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Inscripta to close Boulder HQ, triggering ‘mass layoff’

BOULDER — Inscripta Inc., a genomic-editing platform born out of the University of Colorado, is shuttering its Boulder research and development hub and headquarters, resulting in “mass layoff’ for employees at the site. 

The surprise closure — Inscripta has raised nearly a half-billion dollars in investment funding, including a $150 million in its Series E round closed last year — will result in the loss of 43 positions in roles that range from accountants, to scientists, to vice presidents of information systems and human resources, according to a letter provided this month by the company to state regulators in compliance with the Worker Adjust and Retraining Notification Act, or WARN, which requires companies with more than 100 employees to provide 60 days’ written notice before mass layoffs. 

The layoffs, which Inscripta said are expected to be permanent, will occur in January, the disclosure said. None of the impacted employees are union members. 

Inscripta, which has several outposts in California, also appears to be closing its San Diego operation, according to social media posts from laid-off or soon-to-be laid-off employees. Employees from Boulder and San Diego could be offered positions at Inscripta’s remaining facility in Pleasanton, California, media reports show.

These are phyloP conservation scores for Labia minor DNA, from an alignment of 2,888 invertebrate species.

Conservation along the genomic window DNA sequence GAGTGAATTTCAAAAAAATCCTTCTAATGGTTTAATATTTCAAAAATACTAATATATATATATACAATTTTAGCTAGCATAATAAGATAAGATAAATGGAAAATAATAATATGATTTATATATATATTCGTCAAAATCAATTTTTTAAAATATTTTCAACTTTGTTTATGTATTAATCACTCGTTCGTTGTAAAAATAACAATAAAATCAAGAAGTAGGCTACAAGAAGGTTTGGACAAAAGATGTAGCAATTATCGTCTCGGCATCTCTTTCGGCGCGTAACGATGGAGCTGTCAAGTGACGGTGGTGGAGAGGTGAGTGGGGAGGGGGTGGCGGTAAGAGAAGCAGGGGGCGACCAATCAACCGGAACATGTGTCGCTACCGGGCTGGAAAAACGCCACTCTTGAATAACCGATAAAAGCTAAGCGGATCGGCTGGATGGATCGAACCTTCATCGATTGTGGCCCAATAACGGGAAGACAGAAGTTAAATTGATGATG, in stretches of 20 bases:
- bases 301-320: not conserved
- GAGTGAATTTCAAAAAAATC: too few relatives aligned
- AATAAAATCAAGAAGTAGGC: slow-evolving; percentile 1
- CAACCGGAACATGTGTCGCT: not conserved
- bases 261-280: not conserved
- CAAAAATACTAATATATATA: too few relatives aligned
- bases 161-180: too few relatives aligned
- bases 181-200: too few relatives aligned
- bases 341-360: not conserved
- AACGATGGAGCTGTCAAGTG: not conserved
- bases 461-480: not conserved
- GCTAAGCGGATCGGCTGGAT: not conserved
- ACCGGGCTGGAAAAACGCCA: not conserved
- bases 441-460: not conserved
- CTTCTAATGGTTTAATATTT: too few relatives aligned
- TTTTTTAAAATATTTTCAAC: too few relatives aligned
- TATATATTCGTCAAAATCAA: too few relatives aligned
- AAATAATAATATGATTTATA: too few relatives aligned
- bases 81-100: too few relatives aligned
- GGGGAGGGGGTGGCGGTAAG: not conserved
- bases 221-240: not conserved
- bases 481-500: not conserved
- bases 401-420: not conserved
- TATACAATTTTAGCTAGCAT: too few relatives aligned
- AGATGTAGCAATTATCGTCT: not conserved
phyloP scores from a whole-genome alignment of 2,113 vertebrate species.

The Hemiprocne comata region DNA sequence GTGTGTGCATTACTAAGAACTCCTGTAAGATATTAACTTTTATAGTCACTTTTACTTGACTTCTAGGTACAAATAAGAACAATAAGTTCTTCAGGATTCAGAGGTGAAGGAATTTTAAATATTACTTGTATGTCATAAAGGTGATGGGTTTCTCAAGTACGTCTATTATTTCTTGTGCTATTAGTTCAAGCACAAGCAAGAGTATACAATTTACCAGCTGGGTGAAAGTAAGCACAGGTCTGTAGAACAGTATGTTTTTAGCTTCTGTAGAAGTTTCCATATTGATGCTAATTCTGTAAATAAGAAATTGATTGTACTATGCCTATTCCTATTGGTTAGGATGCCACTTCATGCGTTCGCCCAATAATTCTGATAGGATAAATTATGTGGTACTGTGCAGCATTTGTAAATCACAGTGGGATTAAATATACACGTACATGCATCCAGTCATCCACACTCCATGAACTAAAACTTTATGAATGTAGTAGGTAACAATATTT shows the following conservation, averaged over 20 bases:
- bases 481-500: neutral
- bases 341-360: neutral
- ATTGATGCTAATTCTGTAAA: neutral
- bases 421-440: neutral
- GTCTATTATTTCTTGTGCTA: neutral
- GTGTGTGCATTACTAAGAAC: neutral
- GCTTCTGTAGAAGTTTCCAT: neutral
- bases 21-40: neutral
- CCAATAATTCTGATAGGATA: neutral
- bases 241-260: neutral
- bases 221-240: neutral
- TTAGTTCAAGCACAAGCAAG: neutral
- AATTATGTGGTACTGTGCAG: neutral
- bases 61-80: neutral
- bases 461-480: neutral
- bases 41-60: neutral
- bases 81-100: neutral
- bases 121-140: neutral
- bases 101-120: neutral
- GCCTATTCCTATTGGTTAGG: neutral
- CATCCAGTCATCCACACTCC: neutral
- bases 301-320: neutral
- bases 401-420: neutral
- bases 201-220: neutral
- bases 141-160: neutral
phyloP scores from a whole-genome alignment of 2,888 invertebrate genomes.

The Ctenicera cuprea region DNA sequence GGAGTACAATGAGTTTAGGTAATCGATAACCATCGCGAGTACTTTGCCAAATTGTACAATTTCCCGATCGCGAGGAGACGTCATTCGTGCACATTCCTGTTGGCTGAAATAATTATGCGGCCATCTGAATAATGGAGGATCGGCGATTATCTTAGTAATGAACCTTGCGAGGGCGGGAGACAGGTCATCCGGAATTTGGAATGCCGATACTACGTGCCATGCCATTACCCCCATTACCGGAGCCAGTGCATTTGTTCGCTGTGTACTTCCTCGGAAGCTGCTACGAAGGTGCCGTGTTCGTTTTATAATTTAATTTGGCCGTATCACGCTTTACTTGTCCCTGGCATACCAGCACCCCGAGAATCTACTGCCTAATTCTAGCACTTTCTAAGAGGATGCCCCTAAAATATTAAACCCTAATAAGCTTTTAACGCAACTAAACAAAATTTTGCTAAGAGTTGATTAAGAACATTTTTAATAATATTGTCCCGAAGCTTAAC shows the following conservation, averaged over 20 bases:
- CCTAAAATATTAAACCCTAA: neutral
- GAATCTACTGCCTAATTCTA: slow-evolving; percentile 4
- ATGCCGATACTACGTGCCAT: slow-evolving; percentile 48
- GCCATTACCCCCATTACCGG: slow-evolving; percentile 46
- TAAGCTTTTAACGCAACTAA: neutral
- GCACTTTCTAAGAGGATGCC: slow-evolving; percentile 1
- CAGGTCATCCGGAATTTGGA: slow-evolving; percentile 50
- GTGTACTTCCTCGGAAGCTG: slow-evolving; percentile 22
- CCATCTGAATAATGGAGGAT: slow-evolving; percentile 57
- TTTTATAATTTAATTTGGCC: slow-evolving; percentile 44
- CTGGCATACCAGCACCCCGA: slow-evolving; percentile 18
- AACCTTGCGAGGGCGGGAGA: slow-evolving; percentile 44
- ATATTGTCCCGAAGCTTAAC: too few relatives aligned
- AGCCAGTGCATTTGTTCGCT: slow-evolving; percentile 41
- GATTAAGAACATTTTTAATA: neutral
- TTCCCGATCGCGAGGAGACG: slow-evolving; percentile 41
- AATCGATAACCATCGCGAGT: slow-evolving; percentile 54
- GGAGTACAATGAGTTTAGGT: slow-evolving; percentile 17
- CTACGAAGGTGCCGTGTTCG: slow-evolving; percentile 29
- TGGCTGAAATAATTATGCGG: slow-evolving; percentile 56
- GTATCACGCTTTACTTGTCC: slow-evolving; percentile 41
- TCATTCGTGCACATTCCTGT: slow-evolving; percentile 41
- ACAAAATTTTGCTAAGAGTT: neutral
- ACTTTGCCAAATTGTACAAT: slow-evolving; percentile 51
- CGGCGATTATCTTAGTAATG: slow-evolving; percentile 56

The company did not immediately respond to requests for comment Monday.

Founded in 2015 by Andrew Garst, Ryan Gill and Tanya Warnecke with technology developed in CU labs, Inscripta last year moved its Onyx genomic editing platform into the commercialization phase as products began being shipped to the University of Liverpool in England.

Genomic engineering, also known as “gene editing,” is the process of adding or removing certain parts of a living organism’s genetic blueprint and purposefully creating mutations. In the University of Liverpool’s case, researchers there intend to use Inscripta’s platform as part of its synthetic biology program that researches ways to modify yeast and other existing organisms to produce byproducts such as fuel, sweeteners and medicinal ingredients.

The process could be used in humans to cure genetically driven diseases such as cancer but remains the center of a larger debate over medical ethics of manipulating the human genome.

Source: BizWest

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